Sharing Our Stories: Thursday Edition (11/12)
This was an email originally sent out to the parish on Thursday, November 12, 2020.
Here are the latest group of stories we have collected. This is a wonderful way for us to stay connected with one another and to accompany one another on this journey. We would love to have YOUR story. Check out the broad guidelines HERE. And if you have already submitted a story, please let us have another one!
Reflection by Colin Radford
Before St Thomas
This 2020 pandemic has a lot of us walking the neighborhood.
One daughter, Barbara, and her daughter Felicia, and I reminisced as we walked this week:
Dwight Russell’s memories of the post-depression years reminds us of life Medina in the 1941-75 era. Seemingly star treks from gated long driveways and big houses. In the 40’s my family and neighbors did stoke wood stoves each morning, draw water from wells or windmills, live in snow suits through the dark winter months. Once, when I forgot to wake up and heat the water for weekly baths, my dad marched his 4 children down to the lakeshore over grass white with frost to bathe al fresco. And there were always chores. My daughter says life at our first home she grew up in on NE 10th reminds her that my life lessons affected her.
My dad’s father, Colin Orme Radford, and his family had helped found Trinity church in Seattle, so to attend church for communion in the early 40’s, at least once a month we would take the Aeriel foot ferry from a nearby county dock or the Lincoln car ferry from Kirkland to Madison Park, and the trolly up Madison St, then walk south the few blocks to Trinity, where we would be hugged and warmed by family, parishioners and Rev Vincent Gowan. The moms of my Medina and later Bay Schools (now both schools long gone), often led church services in their living rooms, and then in the Duthie boat house, or at Fred Ostendorf’s at the top of NE 12th street. Fred was a director of the Seattle YMCA and keen on swimming, which was a major activity around here. Fred’s interest led to several years of swimming classes on Evergreen, Hunts and Yarrow Points, as volunteer families cycled responsibilities for the villages that raised us kids. Many of the mothers remained dear to my generation our whole lives through. We were blessed to have so many of them interested. Dozens of them looked after us as their own. They also looked after any citizens in need of outreach, raised money for Overlake Hospital and the schools, participated in neighborhood clean-up days, and all manner of great fun, food and activities.
Boats were our vehicles of choice. Everything was oriented to the water. As swimmers, we kids would swim from house to friends’ houses from point to point, even after dark sometimes, if we had no boat at the moment.
The dads were great, also, of course, but most worked long hours, more than one job, and volunteered in their ‘spare time’ to build the amenities and institutions we take for granted and even expect nowadays. They would not have appreciated the more sedentary life we share. There was so much fun in ‘the chores’ done together. During WW2, several volunteered to take second and third jobs at the Skinner Eddy shipyard in Kirkland (now Carillon Point) to support the war effort. Mr Dyer on Clyde Hill had a windmill where we watched for Japanese attacks in the 40’s, and I ‘earned’ a CD metal hat.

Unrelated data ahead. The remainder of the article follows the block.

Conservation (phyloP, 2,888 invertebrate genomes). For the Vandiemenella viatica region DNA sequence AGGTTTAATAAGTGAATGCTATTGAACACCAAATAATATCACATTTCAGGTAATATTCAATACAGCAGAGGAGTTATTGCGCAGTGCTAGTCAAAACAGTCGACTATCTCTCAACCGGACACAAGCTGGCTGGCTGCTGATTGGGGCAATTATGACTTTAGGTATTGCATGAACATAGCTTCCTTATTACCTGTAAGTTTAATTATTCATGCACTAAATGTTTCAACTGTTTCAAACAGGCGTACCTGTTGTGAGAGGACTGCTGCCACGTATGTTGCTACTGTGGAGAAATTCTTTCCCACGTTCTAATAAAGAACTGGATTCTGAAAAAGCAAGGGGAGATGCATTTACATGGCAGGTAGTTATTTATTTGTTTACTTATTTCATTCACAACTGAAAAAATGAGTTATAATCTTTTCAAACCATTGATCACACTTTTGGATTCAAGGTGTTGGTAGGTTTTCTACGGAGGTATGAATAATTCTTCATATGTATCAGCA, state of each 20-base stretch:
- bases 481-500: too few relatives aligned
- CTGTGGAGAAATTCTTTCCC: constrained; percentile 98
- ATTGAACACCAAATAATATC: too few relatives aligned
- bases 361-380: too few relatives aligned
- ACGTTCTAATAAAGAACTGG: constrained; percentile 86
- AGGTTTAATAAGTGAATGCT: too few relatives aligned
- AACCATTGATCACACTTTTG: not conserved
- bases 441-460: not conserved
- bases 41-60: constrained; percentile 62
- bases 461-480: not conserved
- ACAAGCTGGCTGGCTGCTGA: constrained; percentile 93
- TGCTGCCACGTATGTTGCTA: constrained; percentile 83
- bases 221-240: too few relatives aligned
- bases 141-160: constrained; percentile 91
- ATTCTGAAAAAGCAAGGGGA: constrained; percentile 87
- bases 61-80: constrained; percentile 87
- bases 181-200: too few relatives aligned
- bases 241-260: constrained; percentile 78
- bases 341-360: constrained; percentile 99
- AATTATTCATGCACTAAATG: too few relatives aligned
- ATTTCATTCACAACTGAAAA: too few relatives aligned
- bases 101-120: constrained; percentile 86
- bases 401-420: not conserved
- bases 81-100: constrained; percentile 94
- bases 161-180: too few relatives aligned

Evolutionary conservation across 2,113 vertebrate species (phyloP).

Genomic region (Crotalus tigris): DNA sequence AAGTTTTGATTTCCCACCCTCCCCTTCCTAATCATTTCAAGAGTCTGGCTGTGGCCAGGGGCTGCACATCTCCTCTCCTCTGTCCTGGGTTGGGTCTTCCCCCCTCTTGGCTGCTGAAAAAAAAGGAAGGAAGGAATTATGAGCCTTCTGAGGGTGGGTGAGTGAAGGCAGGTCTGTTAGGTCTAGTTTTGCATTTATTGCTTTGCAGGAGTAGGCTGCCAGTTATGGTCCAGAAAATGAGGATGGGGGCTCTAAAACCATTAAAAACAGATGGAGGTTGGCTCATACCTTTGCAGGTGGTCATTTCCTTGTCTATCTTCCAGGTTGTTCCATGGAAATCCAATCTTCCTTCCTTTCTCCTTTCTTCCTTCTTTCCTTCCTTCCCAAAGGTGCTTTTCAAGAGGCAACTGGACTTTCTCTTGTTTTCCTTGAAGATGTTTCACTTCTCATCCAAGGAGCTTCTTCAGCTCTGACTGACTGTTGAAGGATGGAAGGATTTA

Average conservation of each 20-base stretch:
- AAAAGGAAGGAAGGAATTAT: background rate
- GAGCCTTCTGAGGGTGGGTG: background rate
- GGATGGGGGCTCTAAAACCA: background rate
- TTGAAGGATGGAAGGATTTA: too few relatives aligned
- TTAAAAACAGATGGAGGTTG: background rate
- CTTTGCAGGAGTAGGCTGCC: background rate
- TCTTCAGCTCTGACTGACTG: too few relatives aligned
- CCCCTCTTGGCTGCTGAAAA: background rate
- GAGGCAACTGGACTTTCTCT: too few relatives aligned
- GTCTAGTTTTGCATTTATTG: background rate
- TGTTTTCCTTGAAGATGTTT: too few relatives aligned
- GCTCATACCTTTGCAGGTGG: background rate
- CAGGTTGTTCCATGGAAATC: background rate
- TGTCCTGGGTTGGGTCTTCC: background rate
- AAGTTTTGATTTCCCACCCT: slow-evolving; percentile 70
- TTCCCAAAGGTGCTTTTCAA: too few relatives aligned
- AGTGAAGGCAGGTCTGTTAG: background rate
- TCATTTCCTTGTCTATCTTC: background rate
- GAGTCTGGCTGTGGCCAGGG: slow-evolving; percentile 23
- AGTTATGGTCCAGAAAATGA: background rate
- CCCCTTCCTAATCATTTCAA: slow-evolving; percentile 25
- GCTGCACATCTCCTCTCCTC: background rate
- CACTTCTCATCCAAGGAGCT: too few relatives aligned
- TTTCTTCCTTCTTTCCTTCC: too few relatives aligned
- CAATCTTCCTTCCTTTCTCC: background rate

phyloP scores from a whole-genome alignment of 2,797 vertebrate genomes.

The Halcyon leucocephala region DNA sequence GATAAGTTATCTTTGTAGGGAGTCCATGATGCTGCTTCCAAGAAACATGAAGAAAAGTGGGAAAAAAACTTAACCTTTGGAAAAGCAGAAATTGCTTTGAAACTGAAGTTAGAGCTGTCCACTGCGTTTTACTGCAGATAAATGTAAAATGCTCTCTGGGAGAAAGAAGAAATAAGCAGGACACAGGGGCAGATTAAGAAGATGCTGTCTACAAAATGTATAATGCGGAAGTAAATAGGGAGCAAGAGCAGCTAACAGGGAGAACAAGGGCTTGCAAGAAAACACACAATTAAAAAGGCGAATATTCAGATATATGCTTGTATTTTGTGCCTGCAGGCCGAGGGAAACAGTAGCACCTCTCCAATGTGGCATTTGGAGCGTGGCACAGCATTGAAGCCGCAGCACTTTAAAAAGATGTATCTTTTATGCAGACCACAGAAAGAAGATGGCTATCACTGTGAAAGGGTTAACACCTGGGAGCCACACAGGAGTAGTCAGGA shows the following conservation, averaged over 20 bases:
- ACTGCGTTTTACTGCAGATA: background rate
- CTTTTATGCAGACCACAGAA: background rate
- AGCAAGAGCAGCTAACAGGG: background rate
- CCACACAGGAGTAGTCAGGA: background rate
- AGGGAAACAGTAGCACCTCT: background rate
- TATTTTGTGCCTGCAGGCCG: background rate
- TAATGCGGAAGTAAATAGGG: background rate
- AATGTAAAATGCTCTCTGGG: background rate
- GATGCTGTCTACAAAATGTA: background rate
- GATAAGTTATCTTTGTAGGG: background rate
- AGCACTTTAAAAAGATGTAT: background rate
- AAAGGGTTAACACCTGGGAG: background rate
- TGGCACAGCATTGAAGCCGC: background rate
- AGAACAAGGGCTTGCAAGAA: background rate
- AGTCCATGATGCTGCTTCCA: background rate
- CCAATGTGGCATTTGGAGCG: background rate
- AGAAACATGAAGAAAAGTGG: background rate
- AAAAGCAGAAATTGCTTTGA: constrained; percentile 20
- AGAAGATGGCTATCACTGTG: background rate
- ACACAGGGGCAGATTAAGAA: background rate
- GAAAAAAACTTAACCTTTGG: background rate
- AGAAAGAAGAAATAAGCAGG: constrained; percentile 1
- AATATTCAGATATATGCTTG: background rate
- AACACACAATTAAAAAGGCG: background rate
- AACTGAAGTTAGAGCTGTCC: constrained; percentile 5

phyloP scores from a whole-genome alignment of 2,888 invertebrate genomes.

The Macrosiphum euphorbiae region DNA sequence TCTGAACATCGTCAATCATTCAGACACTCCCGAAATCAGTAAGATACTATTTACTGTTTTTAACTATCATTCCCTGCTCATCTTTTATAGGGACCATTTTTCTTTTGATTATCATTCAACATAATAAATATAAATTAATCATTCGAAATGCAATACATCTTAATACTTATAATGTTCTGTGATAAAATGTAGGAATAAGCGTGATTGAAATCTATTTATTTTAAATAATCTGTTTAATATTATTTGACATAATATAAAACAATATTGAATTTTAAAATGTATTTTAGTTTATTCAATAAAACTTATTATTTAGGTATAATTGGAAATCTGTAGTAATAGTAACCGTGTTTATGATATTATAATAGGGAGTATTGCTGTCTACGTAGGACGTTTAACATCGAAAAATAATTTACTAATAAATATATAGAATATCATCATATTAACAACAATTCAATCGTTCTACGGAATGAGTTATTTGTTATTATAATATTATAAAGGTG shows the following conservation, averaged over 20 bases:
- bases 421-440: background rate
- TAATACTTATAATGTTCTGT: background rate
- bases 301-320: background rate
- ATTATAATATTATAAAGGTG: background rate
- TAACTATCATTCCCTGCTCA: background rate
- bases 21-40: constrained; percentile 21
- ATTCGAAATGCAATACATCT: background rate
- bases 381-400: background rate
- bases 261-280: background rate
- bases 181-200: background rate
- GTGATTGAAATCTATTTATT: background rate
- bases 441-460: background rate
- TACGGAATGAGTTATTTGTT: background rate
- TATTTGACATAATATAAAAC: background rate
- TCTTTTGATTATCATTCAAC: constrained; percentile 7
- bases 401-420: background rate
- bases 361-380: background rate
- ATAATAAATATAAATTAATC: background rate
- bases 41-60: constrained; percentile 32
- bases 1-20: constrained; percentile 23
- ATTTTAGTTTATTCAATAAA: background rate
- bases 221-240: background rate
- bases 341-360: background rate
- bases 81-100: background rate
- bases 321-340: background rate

Because the parents were busy, we kids grew up busy with daily chores: from mowing lawns to baby sitting to working at YMCA Camp Orkila as head dining hall mess sergeant to putting in greens at Overlake Golf Course, to cutting fire trails for Weyerhauser, to mending fences and bathing cattle at a friend’s Ellensburg ranch, to Fuller Brush sales, I remember being pleased to find I could earn a little money working for others. My siblings and I all had at least 3 outside jobs from the time we were about ten years old. Some of those chores are vestigial on our Medina walks. Barbara and Felicia have had their own similar experiences. I realize our faith has much to do with our appreciation of God and of those who in Christ’s footsteps have made our journeys special to us. Each story makes us think of and give thanks for special people who made differences in our lives. They are alive in our memories and in the stories we live and share.
It was with lots of thanks that we welcomed as a community the Rev Fred Kepler as a circuit riding minister when I was 10. He lived on West Mercer Way on Mercer Island. I learned the catechism at his feet in his little living room. He began his Sunday services in a small chapel next door, then ferried to Medina Dock on the Leschi (The Medina terminal is now the City Hall. At least one Sunday, he set the altar communion service on the pool table there), and then on to Kirkland. So he actually served what became St Emmanuel, St Thomas and St John Episcopal churches. Fred was small and wiry and high energy and fought fiercely for his faith and opinions. Several dads, including mine, found a CCC chapel on Forestry land being surplused and hauled it to a lot just south of the present church, gifted by Norton Clapp. Fr Kepler trained several of us to be acolytes, including Mathew Clapp and Bob Helsell; and Lottie Croasdill sewed us some surpluses. We looked sort of official, but I am sure looking back that Fr Kepler must have had his faith tested sometimes by the free range stock of acolytes he trained.
Bishop Huston gave us a great consecration. It was a wet morning, and the gathering overflowed the chapel by at least half. But everybody was beaming. I just remember the joy of it all. I can still feel that warm, positive togetherness… and we didn’t have to travel to Trinity anymore unless we wanted to get those family hugs.
A walk and talk is refreshing. Thanks, Dwight, for the reminder.
Thanks to all of you who have been sharing stories. You are in our hearts.